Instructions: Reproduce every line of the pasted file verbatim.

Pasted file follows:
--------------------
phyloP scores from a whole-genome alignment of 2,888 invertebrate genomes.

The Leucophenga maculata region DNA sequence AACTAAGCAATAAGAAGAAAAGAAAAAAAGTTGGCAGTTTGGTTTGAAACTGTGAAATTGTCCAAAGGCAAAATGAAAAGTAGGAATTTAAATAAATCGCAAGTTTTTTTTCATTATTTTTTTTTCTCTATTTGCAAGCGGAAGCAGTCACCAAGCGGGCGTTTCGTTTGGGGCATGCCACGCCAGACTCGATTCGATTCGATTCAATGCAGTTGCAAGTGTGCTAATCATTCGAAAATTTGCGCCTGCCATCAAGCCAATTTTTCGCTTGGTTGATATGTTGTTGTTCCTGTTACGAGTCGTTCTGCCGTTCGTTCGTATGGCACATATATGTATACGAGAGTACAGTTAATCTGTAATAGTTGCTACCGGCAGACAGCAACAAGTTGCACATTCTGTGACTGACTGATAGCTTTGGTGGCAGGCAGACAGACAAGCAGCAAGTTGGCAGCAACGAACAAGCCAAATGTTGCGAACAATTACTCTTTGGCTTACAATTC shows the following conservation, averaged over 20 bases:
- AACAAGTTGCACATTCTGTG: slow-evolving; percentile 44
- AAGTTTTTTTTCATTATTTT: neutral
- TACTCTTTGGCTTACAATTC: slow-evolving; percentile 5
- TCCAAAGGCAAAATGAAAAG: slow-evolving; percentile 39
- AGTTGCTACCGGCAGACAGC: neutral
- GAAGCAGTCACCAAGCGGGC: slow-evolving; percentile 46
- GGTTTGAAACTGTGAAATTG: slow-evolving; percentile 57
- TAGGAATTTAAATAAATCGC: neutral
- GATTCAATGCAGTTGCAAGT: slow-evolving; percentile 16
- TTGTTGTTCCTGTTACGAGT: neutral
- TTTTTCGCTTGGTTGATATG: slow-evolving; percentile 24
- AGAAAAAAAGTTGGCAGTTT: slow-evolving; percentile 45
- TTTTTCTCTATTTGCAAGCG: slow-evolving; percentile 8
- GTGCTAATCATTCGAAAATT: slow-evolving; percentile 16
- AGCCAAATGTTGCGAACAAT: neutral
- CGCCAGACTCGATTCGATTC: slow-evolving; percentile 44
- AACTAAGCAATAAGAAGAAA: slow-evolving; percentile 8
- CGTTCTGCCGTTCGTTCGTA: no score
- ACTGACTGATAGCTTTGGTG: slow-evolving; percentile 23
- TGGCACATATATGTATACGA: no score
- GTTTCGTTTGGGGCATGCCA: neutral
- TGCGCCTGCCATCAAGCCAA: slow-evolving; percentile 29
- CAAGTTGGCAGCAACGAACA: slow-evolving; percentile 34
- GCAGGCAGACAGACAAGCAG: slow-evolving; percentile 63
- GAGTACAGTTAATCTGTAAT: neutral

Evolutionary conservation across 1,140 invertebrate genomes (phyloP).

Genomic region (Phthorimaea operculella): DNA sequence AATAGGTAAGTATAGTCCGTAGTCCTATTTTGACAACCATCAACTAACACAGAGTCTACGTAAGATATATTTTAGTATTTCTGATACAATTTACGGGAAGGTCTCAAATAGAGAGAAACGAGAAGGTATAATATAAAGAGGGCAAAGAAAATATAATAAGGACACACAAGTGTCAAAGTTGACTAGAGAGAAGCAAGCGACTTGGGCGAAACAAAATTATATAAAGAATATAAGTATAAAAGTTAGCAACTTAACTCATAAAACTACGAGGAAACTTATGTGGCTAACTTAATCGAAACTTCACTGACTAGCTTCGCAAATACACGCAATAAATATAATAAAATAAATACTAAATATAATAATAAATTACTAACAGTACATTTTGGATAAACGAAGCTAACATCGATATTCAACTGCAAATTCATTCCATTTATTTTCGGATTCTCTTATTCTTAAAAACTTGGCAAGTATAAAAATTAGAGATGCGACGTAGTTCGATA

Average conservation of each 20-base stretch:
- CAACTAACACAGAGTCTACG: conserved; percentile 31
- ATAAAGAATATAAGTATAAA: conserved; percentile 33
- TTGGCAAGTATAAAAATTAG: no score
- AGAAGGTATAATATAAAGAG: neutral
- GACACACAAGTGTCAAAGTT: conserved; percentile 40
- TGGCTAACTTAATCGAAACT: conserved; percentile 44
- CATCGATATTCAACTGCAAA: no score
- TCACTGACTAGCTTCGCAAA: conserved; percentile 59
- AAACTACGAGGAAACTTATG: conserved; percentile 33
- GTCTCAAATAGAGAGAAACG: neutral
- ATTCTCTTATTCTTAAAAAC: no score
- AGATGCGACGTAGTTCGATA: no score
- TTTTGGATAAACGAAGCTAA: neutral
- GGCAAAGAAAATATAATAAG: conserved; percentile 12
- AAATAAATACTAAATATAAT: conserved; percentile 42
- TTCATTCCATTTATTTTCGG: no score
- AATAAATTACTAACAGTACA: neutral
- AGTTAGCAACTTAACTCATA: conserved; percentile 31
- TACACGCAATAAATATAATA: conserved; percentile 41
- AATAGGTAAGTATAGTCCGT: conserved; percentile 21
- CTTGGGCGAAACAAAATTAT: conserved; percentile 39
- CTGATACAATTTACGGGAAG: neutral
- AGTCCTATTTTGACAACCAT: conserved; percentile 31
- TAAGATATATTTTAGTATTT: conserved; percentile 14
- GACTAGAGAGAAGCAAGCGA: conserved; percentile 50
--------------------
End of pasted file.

phyloP scores from a whole-genome alignment of 2,888 invertebrate genomes.

The Leucophenga maculata region DNA sequence AACTAAGCAATAAGAAGAAAAGAAAAAAAGTTGGCAGTTTGGTTTGAAACTGTGAAATTGTCCAAAGGCAAAATGAAAAGTAGGAATTTAAATAAATCGCAAGTTTTTTTTCATTATTTTTTTTTCTCTATTTGCAAGCGGAAGCAGTCACCAAGCGGGCGTTTCGTTTGGGGCATGCCACGCCAGACTCGATTCGATTCGATTCAATGCAGTTGCAAGTGTGCTAATCATTCGAAAATTTGCGCCTGCCATCAAGCCAATTTTTCGCTTGGTTGATATGTTGTTGTTCCTGTTACGAGTCGTTCTGCCGTTCGTTCGTATGGCACATATATGTATACGAGAGTACAGTTAATCTGTAATAGTTGCTACCGGCAGACAGCAACAAGTTGCACATTCTGTGACTGACTGATAGCTTTGGTGGCAGGCAGACAGACAAGCAGCAAGTTGGCAGCAACGAACAAGCCAAATGTTGCGAACAATTACTCTTTGGCTTACAATTC shows the following conservation, averaged over 20 bases:
- AACAAGTTGCACATTCTGTG: slow-evolving; percentile 44
- AAGTTTTTTTTCATTATTTT: neutral
- TACTCTTTGGCTTACAATTC: slow-evolving; percentile 5
- TCCAAAGGCAAAATGAAAAG: slow-evolving; percentile 39
- AGTTGCTACCGGCAGACAGC: neutral
- GAAGCAGTCACCAAGCGGGC: slow-evolving; percentile 46
- GGTTTGAAACTGTGAAATTG: slow-evolving; percentile 57
- TAGGAATTTAAATAAATCGC: neutral
- GATTCAATGCAGTTGCAAGT: slow-evolving; percentile 16
- TTGTTGTTCCTGTTACGAGT: neutral
- TTTTTCGCTTGGTTGATATG: slow-evolving; percentile 24
- AGAAAAAAAGTTGGCAGTTT: slow-evolving; percentile 45
- TTTTTCTCTATTTGCAAGCG: slow-evolving; percentile 8
- GTGCTAATCATTCGAAAATT: slow-evolving; percentile 16
- AGCCAAATGTTGCGAACAAT: neutral
- CGCCAGACTCGATTCGATTC: slow-evolving; percentile 44
- AACTAAGCAATAAGAAGAAA: slow-evolving; percentile 8
- CGTTCTGCCGTTCGTTCGTA: no score
- ACTGACTGATAGCTTTGGTG: slow-evolving; percentile 23
- TGGCACATATATGTATACGA: no score
- GTTTCGTTTGGGGCATGCCA: neutral
- TGCGCCTGCCATCAAGCCAA: slow-evolving; percentile 29
- CAAGTTGGCAGCAACGAACA: slow-evolving; percentile 34
- GCAGGCAGACAGACAAGCAG: slow-evolving; percentile 63
- GAGTACAGTTAATCTGTAAT: neutral

Evolutionary conservation across 1,140 invertebrate genomes (phyloP).

Genomic region (Phthorimaea operculella): DNA sequence AATAGGTAAGTATAGTCCGTAGTCCTATTTTGACAACCATCAACTAACACAGAGTCTACGTAAGATATATTTTAGTATTTCTGATACAATTTACGGGAAGGTCTCAAATAGAGAGAAACGAGAAGGTATAATATAAAGAGGGCAAAGAAAATATAATAAGGACACACAAGTGTCAAAGTTGACTAGAGAGAAGCAAGCGACTTGGGCGAAACAAAATTATATAAAGAATATAAGTATAAAAGTTAGCAACTTAACTCATAAAACTACGAGGAAACTTATGTGGCTAACTTAATCGAAACTTCACTGACTAGCTTCGCAAATACACGCAATAAATATAATAAAATAAATACTAAATATAATAATAAATTACTAACAGTACATTTTGGATAAACGAAGCTAACATCGATATTCAACTGCAAATTCATTCCATTTATTTTCGGATTCTCTTATTCTTAAAAACTTGGCAAGTATAAAAATTAGAGATGCGACGTAGTTCGATA

Average conservation of each 20-base stretch:
- CAACTAACACAGAGTCTACG: conserved; percentile 31
- ATAAAGAATATAAGTATAAA: conserved; percentile 33
- TTGGCAAGTATAAAAATTAG: no score
- AGAAGGTATAATATAAAGAG: neutral
- GACACACAAGTGTCAAAGTT: conserved; percentile 40
- TGGCTAACTTAATCGAAACT: conserved; percentile 44
- CATCGATATTCAACTGCAAA: no score
- TCACTGACTAGCTTCGCAAA: conserved; percentile 59
- AAACTACGAGGAAACTTATG: conserved; percentile 33
- GTCTCAAATAGAGAGAAACG: neutral
- ATTCTCTTATTCTTAAAAAC: no score
- AGATGCGACGTAGTTCGATA: no score
- TTTTGGATAAACGAAGCTAA: neutral
- GGCAAAGAAAATATAATAAG: conserved; percentile 12
- AAATAAATACTAAATATAAT: conserved; percentile 42
- TTCATTCCATTTATTTTCGG: no score
- AATAAATTACTAACAGTACA: neutral
- AGTTAGCAACTTAACTCATA: conserved; percentile 31
- TACACGCAATAAATATAATA: conserved; percentile 41
- AATAGGTAAGTATAGTCCGT: conserved; percentile 21
- CTTGGGCGAAACAAAATTAT: conserved; percentile 39
- CTGATACAATTTACGGGAAG: neutral
- AGTCCTATTTTGACAACCAT: conserved; percentile 31
- TAAGATATATTTTAGTATTT: conserved; percentile 14
- GACTAGAGAGAAGCAAGCGA: conserved; percentile 50